Aug 27, 2022 at 12:00 pm
It Has to Feel Real
This program is part of Artistic Differences, a UnionDocs Break 🌀ut co-presented with Open City Documentary Festival
UnionDocs is delighted to join hands with Open City Documentary Festival as a part of ARTISTIC DIFFERENCES, a UnionDocs Break 🌀ut, co-curated with programmer Cíntia Gil, that hopes to make room for bravely sharing and responding to challenging documentary art, invites a diverse audience into a monthly series of film programs and study groups, and brings those voices to the stage of a public dialogue.
We’re thrilled to come together for a Study Group Session, a kind of grassroots book club, but for documentary art! We’ll stream cutting edge, powerful and poetic features and shorts, pulling out trenchant examples from deep in the archive or resonant works from recent years. It’s all about sparking discussion and deeper investigation, through reading, listening and responding in small, self-organized groups that together form a larger collective experience.
You will get access to the FILM PROGRAM around which this Study Group is structured through our Member’s Site. a few days in advance.
Sign up and stay tuned in your inbox for further instructions.
This program is presented with generous support from the AMPAS (the Academy of Motion Picture Arts and Sciences) FilmWatch program and from Hamilton College. It precedes and informs a duo of programs that will center around the new book-length collection: William Greaves Filmmaking as Mission, edited by Scott MacDonald and Jacqueline Najuma Stewart, from Columbia University Press.
Special Features by James N Kienitz Wilkins
12 mins | English | USA | 2014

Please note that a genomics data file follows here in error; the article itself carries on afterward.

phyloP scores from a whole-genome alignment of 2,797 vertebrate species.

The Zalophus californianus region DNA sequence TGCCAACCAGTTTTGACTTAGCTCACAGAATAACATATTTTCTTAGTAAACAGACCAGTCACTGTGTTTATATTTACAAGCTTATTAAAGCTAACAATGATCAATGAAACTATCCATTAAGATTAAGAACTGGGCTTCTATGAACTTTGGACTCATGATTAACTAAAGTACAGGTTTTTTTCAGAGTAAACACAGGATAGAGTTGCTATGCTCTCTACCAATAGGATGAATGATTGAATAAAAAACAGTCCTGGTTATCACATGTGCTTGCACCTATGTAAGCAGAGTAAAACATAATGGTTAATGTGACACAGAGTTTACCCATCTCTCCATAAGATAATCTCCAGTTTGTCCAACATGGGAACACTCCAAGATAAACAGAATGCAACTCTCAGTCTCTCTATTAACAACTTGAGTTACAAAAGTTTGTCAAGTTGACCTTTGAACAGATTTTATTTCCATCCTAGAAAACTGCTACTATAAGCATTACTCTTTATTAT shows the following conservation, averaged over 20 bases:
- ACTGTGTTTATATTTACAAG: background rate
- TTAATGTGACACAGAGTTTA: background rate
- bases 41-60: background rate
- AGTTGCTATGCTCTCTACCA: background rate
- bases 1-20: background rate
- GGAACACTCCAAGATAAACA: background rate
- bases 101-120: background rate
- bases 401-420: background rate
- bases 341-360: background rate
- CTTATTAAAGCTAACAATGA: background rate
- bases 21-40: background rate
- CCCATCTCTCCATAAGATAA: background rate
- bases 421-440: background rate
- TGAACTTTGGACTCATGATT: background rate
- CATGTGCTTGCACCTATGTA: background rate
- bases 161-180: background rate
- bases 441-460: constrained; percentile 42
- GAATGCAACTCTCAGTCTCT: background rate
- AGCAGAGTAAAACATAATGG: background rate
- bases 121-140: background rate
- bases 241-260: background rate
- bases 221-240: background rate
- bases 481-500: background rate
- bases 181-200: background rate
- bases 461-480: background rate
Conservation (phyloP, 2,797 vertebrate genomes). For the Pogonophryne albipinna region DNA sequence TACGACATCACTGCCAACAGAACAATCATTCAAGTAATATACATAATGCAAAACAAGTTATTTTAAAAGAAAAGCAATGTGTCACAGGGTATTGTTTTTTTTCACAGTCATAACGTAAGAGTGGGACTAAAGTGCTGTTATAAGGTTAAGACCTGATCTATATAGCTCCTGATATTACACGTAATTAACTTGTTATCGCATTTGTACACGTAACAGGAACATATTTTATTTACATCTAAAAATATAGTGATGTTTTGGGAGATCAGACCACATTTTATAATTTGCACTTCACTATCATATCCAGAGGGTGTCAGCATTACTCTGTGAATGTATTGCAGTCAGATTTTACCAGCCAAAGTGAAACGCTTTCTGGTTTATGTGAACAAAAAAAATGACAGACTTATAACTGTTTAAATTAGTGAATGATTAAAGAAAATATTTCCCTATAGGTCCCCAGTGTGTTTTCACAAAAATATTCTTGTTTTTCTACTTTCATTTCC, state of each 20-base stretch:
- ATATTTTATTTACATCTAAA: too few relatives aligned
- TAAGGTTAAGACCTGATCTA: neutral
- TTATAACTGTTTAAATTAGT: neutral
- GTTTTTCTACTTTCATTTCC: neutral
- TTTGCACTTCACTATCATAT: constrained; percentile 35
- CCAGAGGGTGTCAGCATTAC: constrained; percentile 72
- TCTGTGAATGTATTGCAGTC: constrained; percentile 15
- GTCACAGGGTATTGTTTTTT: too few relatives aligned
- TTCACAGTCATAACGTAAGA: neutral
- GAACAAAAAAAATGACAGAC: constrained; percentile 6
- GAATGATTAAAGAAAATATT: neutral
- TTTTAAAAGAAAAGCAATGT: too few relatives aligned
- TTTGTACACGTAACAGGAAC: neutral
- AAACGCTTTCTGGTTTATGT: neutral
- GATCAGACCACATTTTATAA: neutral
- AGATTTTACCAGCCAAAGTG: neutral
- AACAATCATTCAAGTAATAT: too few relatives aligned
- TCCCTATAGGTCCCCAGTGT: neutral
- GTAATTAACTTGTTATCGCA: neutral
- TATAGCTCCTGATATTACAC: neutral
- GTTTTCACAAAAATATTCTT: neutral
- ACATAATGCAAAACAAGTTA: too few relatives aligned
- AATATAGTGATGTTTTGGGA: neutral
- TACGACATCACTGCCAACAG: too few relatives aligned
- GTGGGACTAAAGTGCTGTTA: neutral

The first piece of the ANDRE TRILOGY, this film – or a lo-fi fragment from an unnamed video production – seems to explore the codes and roles involved in a filmed interview; a playful short-circuit between the act of reading and the act of telling, breaking continuity and crossing the boundaries of subject, story, enunciation. A man is multiple men, a lived experience is a dream, an interview is a performance, playing with our place as viewers, with our own assumptions.
Tester by James N Kienitz Wilkins
30 mins | English | USA | 2016
Built from the footage found on an old BetaSP found on a VCR recorder bought on Ebay, Tester is one of several experiments of the filmmaker with monologue and narration. In contrast with the precise and obsessive verbal construction, the film eludes control over what could constitute a center or a subject to it, and rather plays with the asymmetry between what is perceived and how meaning is shaped, and the intersection between private and public.
In the Company of Men by William Greaves
52 mins | English | USA | 1969
Produced for Newsweek, shot in an auto plant in Atlanta as a project to tackle racial friction between white managers and hardcore unemployed black workers, this was the first experiment with sociodrama in film. With the psychodrama-trained actor Walter Klavun, the film is built from moments of improvisation among managers and workers, creating a complex piece that questions both documentary form and the contradictions inherent to the corporate production of visibility and representation.
James N. Kienitz Wilkins is a filmmaker and artist. His films and videos have screened widely at international film festivals including Berlin, Toronto, New York, Locarno, Rotterdam, CPH:DOX, BAMcinemaFest, New Directors/New Films, and beyond. In 2017, he was included in the Whitney Biennial and a retrospective of his work was showcased at RIDM (Montréal). Solo exhibitions include Gasworks (London), Spike Island (Bristol, UK) and Kunsthalle Winterthur (Switzerland).
Morgan Quaintance is a London-based artist and writer. His moving image work has been shown and exhibited widely at festivals and institutions including: MOMA, New York; Mcevoy Foundaton for the Arts, San Francisco; Konsthall C, Sweden; David Dale, Glasgow; European Media Art Festival, Germany; Alchemy Film and Arts Festival, Scotland; Images Festival, Toronto; International Film Festival Rotterdam; and Third Horizon Film Festival, Miami. He is the recipient of the 2022 ARTE Award at Kurzfilm Festival Hamburg. Over the past ten years, his critically incisive writings on contemporary art, aesthetics and their socio-political contexts, have featured in publications including Art Monthly, the Wire, and the Guardian, and helped shape the landscape of discourse and debate in the UK.